First and foremost, a young lawyer must develop a reputation for unfailingly delivering excellent work. It is also important for a young lawyer to be proactive in developing mutually beneficial relationships with well-positioned senior lawyers. For example, younger lawyers can take the initiative to send prospective sponsors updates about notable developments in their practice area or news about significant clients. Young attorneys should also find ways to remain visible to potential sponsors with whom they may not work directly, such as through service on firm committees and active involvement in bar associations and the broader legal community.

What to Look for in a Mentor or Sponsor

Young lawyers should look for mentors or sponsors who care about their development and can advocate for their success and advancement in the profession. A good mentor is someone who cares about the person, who takes the time to get to know their strengths and weaknesses, and who is willing to tell them the truth. This could be a senior lawyer willing to share ideas and guidance, but it could also be junior colleagues who have helpful experiences and insights. In the words of one student:

When I look for a mentor, I make sure I look for someone who is as committed to my development as I am. I completely understand that a working professional who is also a mentor is busy with work, life, and more but someone who truly can make a little extra time for me.

When thinking about sponsors, it is important this person has a voice at the decision-making level and has sufficient influence within the organization (i.e., political capital) and is willing to invest some of that political capital on your development. As another lawyer explained, “You need a senior person in your corner to cover you if you fail.”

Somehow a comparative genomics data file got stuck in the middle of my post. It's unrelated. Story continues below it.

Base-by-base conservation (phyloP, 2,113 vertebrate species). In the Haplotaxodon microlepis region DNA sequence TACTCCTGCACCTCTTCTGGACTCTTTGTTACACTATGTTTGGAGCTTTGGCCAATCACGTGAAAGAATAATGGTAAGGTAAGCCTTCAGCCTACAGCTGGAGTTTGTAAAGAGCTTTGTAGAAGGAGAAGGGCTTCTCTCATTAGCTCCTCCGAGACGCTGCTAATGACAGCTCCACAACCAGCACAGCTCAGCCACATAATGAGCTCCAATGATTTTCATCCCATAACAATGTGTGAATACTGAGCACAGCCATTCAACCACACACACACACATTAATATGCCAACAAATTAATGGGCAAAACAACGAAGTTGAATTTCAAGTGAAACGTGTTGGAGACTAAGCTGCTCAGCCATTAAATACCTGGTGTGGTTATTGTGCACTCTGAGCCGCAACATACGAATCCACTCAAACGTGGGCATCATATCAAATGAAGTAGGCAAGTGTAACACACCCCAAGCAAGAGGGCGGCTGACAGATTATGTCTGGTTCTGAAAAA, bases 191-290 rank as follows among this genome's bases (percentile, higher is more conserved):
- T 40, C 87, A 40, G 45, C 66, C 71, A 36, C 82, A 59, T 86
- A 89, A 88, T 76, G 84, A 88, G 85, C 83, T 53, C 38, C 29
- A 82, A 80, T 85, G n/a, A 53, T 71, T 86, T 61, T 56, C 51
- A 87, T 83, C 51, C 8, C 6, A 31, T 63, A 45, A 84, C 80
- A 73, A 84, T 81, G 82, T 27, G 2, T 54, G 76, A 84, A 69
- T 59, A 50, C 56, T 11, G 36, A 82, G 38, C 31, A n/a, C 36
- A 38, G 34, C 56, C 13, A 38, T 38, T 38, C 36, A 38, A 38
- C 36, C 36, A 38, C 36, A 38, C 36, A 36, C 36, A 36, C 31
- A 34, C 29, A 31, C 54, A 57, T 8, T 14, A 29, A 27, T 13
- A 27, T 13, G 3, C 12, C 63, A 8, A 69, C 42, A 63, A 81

Should Diverse Attorneys Find Mentors and Sponsors Who Look Like Them?

It is certainly a plus to have mentors or sponsors of the same background. However, participants at the Men of Color Summit emphasized that diverse attorneys do not necessarily need to find mentors who look like them. Statistically, potential sponsors who are typically lawyers at the top of their organizations are currently less likely to be minorities. As such, it is important to develop meaningful relationships with everyone and not just those who look like you.

How to Sustain Lasting and Meaningful Mentoring and Sponsoring Relationships

When a lawyer mentors or sponsors a younger attorney, he or she is investing in the growth and potential of that person. As one attorney advised:

Seventy percent of the investment in this relationship needs to be done by younger lawyers as they are the ones that are going to benefit most from it. Thus, a strong mentoring or sponsorship relationship is a two-way street—the younger attorney should think of ways to help their mentor or sponsor.

And as another attorney described, “Relationships can falter the same way marriages do: lack of communication, not respecting boundaries, and lack of effort by both parties.”

Both maintaining and nourishing relationships with mentors and sponsors will allow the relationships to flourish and continue to grow healthy and strong. And so, too, will your career.

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Michael L. Nguyen is a deputy district attorney at the Alameda County District Attorney’s Office, in Oakland, California. He is a key member of the Men of Color Project.

Apoorva J. Patel is a senior associate at WilmerHale in Washington, DC. He is a key member of the Men of Color Project.